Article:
French & Company

    Little seems to have happened to Robert Moskowitz since an auspicious debut in 1962 at Leo Castelli. At the time Moskowitz worked in a vein ancillary to Johns. The large collages of window shades on canvas were permutants of Johns’s Tennyson. Still, a clue of the present work was alluded to, the interior. To say “interior” perhaps falsifies the sense of the paintings because it gives to them an overly specific reference in daily experience. Moskowitz’s image looks very much like a corner of an empty room into which, at the ceiling, there runs a beam, and, often as not, into which, at the floor,

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  • Richard Roth

    O.K. Harris

    Much, perhaps most, of Richard Roth’s pictorial idiom is familiar, yet his work merits some passing appreciation if only because the vast and free scale is striking considering that the surface is glass. The idiom at hand is high Geometrical Minimalism; the technique enamel under glass, a method generally avoided in the 20th century.

    Roth’s references are geometrical. The closest and hardest picture plane is established by a clear grid system, by squares, some painted black, others gold. The spatial illusionism is a coefficient of a rigorously applied isometric perspective, the edgy paralleling

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  • Mondrian

    Pace | 32 East 57th Street

    Certainly the most important thing in the Mondrian show was a reconstruction of the room he designed in 1926 for a certain Mme. B. at Dresden. Notes, designs and color samples for this project, which had never been executed, remained after the artist’s death, and these have been used by the American Cyanamid Co. to make Formica panels such as Mondrian would have intended them. In my opinion this room—or at least this reconstruction of it, since there may be some differences between the replica and the original idea, although it does not seem so—is a failure. If it is compared with the artist’s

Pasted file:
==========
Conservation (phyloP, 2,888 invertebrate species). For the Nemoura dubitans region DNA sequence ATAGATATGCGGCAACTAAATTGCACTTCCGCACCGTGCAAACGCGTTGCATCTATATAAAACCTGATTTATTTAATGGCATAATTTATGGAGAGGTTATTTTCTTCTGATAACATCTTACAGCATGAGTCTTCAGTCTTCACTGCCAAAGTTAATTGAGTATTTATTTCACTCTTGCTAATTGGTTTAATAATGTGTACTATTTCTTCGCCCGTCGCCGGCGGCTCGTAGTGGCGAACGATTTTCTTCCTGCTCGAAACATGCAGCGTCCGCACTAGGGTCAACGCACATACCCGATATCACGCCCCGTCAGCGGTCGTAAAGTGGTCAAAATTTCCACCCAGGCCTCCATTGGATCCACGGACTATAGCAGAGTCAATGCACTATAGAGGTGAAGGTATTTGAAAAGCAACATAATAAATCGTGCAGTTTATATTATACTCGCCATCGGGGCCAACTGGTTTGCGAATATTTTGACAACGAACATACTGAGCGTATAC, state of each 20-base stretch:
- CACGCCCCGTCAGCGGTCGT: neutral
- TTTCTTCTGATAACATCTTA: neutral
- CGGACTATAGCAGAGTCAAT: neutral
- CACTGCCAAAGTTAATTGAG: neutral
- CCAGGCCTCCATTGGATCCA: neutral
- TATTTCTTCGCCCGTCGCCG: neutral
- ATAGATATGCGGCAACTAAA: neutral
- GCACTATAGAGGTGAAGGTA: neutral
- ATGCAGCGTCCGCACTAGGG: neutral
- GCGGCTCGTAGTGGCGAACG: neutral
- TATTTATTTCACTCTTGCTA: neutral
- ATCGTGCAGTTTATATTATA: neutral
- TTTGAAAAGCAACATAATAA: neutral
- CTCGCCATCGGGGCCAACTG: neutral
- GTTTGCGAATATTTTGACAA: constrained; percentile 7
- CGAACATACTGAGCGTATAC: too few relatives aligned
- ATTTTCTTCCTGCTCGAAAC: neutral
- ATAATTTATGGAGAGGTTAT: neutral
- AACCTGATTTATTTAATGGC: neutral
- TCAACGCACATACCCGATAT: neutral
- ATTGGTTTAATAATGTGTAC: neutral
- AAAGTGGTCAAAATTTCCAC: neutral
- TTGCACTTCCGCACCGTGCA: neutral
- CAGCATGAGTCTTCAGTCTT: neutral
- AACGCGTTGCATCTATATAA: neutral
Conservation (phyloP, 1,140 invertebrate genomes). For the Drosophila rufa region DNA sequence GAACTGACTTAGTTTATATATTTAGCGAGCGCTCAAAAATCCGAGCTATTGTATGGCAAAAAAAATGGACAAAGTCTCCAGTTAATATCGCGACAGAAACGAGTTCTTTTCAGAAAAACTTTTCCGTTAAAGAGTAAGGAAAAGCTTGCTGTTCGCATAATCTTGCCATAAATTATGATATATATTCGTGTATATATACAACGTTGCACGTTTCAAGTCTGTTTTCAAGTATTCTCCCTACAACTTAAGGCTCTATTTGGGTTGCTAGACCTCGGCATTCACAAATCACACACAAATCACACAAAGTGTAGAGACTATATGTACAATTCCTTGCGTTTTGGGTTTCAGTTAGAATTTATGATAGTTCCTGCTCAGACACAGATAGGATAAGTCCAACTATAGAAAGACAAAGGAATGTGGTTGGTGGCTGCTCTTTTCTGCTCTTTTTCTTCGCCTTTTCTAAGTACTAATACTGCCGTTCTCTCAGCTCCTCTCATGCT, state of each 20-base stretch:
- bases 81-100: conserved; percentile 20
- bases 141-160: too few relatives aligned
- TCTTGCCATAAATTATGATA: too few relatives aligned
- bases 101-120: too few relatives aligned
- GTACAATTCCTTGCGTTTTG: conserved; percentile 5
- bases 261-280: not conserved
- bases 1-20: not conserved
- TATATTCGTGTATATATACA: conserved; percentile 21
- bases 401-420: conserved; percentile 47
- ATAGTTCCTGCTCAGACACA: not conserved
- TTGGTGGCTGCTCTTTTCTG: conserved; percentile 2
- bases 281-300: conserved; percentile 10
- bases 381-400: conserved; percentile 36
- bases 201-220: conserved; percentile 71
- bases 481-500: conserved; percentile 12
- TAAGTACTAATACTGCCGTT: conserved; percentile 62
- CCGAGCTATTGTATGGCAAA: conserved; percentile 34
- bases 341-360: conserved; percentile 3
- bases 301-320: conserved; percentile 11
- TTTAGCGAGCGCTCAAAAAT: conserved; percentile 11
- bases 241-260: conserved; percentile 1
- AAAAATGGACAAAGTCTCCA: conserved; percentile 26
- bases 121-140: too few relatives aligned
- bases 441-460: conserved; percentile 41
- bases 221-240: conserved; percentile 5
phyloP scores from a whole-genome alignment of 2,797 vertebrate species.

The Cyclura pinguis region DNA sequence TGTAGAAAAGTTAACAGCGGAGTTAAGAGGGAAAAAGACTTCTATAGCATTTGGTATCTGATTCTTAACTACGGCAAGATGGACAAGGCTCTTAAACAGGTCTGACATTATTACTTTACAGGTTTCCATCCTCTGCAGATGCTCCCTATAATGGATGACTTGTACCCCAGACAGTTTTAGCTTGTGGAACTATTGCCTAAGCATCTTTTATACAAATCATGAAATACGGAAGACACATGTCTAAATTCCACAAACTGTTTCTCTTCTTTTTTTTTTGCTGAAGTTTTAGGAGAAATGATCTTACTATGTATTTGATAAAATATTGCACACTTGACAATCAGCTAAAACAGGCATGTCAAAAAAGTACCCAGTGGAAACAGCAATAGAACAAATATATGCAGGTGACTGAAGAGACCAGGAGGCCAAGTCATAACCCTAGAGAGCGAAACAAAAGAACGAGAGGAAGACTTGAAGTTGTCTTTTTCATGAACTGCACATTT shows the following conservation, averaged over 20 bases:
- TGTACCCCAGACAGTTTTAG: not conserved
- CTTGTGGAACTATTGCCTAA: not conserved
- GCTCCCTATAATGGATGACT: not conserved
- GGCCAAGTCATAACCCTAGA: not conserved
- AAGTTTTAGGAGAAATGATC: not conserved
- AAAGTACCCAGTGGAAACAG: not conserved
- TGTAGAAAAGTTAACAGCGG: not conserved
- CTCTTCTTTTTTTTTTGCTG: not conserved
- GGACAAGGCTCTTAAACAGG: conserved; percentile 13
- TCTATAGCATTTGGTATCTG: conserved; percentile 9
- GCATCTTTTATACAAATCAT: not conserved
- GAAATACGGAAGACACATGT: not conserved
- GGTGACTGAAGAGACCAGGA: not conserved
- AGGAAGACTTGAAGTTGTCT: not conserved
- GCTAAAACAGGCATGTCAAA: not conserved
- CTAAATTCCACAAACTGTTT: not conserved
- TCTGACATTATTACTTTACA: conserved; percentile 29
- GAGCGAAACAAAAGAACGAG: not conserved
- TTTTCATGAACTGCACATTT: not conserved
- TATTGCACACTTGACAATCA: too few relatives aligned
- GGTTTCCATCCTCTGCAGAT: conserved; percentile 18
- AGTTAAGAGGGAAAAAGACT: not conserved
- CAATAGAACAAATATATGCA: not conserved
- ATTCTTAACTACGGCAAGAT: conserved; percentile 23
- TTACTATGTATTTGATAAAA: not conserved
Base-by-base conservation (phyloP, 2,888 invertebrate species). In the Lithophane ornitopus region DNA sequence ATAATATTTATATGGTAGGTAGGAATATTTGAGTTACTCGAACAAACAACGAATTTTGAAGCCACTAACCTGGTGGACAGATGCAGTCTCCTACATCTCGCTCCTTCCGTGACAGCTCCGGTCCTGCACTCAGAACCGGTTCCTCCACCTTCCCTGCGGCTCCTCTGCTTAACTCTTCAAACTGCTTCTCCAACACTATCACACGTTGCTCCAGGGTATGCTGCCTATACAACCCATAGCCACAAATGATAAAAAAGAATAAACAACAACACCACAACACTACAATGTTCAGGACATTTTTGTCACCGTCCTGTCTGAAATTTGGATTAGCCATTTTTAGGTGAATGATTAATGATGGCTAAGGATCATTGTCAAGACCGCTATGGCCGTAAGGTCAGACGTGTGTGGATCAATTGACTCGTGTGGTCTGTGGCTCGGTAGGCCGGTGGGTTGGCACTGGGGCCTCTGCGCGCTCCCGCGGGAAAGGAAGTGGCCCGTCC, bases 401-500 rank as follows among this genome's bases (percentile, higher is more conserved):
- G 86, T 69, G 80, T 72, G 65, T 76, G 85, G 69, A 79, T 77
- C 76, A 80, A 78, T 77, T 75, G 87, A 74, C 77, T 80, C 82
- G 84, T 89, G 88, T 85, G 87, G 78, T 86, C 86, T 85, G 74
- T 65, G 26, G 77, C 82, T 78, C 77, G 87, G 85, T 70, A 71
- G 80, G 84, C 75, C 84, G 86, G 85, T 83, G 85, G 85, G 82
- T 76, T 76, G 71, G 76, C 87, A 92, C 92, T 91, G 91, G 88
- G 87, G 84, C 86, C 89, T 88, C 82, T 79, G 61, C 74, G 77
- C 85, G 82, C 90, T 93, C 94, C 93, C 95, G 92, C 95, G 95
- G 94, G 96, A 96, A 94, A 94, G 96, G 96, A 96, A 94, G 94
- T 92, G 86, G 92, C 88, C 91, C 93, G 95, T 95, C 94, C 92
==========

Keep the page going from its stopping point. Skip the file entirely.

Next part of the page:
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  • Klimt

    Galerie St. Etienne

    Like Mondrian, Klimt is a much better painter than a draftsman—or rather, his paintings are better than his drawings—but this was nevertheless a very worthwhile show. Klimt is an altogether remarkable artist, in my view the finest painter by far outside of France about the turn of the century and as good as anyone in France; but I think that the true qualities of his work have been obscured by the practice, which is current, of assimilating his art to that of others who came after him.

    For me the most striking psychological quality of Klimt’s production is its narcissism. Of anxiety I see almost

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  • Felix Vallotton

    Hirschl and Adler

    It was a very good idea on the part of the Hirschl and Adler Galleries to mount a large show of the work of Felix Vallotton. Vallotton was not by any means a major artist: his interest is rather that, like many good minor artists, he embodies in his work so much of what was going on during his time. The drawback to this is of course the possibility that so many different tendencies might be represented in the work that one cannot find any coherence in the artist’s output as a whole. This is certainly what happened with Vallotton, and whether or not one was disappointed in the show must have

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  • Impressionism

    Wildenstein Gallery

    There is little to say about the big show of Impressionism that was held at Wildenstein. I indicate very clearly elsewhere in this issue why I think surveys of this kind are not especially interesting as ensembles, however much some of the works may have to offer singly; and in addition—perhaps it has to do with the famous “radicalization” of the intellectuals!—I seem to have lost touch with the upper Fifth and upper Park Avenue public which attended the show in large numbers and, from what I could see, found it new and stimulating. The quality of the paintings was high, the hanging a bit crowded